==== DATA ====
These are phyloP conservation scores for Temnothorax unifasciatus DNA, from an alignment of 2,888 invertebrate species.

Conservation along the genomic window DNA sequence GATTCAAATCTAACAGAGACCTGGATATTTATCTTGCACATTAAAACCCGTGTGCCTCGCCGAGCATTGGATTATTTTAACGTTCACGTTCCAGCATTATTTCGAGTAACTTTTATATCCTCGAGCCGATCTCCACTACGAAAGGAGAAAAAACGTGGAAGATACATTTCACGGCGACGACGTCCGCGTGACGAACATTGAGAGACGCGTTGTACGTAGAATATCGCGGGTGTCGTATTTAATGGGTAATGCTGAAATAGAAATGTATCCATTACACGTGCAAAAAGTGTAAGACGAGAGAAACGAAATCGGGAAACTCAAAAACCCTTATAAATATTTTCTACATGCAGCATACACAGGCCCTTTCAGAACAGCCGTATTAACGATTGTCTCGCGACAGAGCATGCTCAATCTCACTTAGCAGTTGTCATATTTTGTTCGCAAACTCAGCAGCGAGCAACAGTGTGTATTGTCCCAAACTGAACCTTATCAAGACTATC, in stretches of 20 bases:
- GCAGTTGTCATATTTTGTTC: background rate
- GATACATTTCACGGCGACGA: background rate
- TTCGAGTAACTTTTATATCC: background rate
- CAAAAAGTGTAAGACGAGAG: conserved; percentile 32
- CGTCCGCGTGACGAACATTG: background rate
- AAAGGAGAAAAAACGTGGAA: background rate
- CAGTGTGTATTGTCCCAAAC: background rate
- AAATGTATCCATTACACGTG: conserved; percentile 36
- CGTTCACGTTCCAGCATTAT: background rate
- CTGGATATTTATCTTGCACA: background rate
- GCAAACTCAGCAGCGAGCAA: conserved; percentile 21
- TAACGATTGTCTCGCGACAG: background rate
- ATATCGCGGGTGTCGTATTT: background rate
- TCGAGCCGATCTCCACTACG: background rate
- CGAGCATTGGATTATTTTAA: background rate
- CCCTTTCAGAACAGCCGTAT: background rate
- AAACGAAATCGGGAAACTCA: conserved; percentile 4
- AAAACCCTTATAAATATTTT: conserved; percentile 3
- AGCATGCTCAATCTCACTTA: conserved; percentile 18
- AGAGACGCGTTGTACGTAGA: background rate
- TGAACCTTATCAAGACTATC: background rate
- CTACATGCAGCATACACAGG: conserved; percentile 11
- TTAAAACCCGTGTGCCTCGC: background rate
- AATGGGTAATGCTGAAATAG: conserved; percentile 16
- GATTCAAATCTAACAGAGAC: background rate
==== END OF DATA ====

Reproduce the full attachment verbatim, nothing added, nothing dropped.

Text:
These are phyloP conservation scores for Temnothorax unifasciatus DNA, from an alignment of 2,888 invertebrate species.

Conservation along the genomic window DNA sequence GATTCAAATCTAACAGAGACCTGGATATTTATCTTGCACATTAAAACCCGTGTGCCTCGCCGAGCATTGGATTATTTTAACGTTCACGTTCCAGCATTATTTCGAGTAACTTTTATATCCTCGAGCCGATCTCCACTACGAAAGGAGAAAAAACGTGGAAGATACATTTCACGGCGACGACGTCCGCGTGACGAACATTGAGAGACGCGTTGTACGTAGAATATCGCGGGTGTCGTATTTAATGGGTAATGCTGAAATAGAAATGTATCCATTACACGTGCAAAAAGTGTAAGACGAGAGAAACGAAATCGGGAAACTCAAAAACCCTTATAAATATTTTCTACATGCAGCATACACAGGCCCTTTCAGAACAGCCGTATTAACGATTGTCTCGCGACAGAGCATGCTCAATCTCACTTAGCAGTTGTCATATTTTGTTCGCAAACTCAGCAGCGAGCAACAGTGTGTATTGTCCCAAACTGAACCTTATCAAGACTATC, in stretches of 20 bases:
- GCAGTTGTCATATTTTGTTC: background rate
- GATACATTTCACGGCGACGA: background rate
- TTCGAGTAACTTTTATATCC: background rate
- CAAAAAGTGTAAGACGAGAG: conserved; percentile 32
- CGTCCGCGTGACGAACATTG: background rate
- AAAGGAGAAAAAACGTGGAA: background rate
- CAGTGTGTATTGTCCCAAAC: background rate
- AAATGTATCCATTACACGTG: conserved; percentile 36
- CGTTCACGTTCCAGCATTAT: background rate
- CTGGATATTTATCTTGCACA: background rate
- GCAAACTCAGCAGCGAGCAA: conserved; percentile 21
- TAACGATTGTCTCGCGACAG: background rate
- ATATCGCGGGTGTCGTATTT: background rate
- TCGAGCCGATCTCCACTACG: background rate
- CGAGCATTGGATTATTTTAA: background rate
- CCCTTTCAGAACAGCCGTAT: background rate
- AAACGAAATCGGGAAACTCA: conserved; percentile 4
- AAAACCCTTATAAATATTTT: conserved; percentile 3
- AGCATGCTCAATCTCACTTA: conserved; percentile 18
- AGAGACGCGTTGTACGTAGA: background rate
- TGAACCTTATCAAGACTATC: background rate
- CTACATGCAGCATACACAGG: conserved; percentile 11
- TTAAAACCCGTGTGCCTCGC: background rate
- AATGGGTAATGCTGAAATAG: conserved; percentile 16
- GATTCAAATCTAACAGAGAC: background rate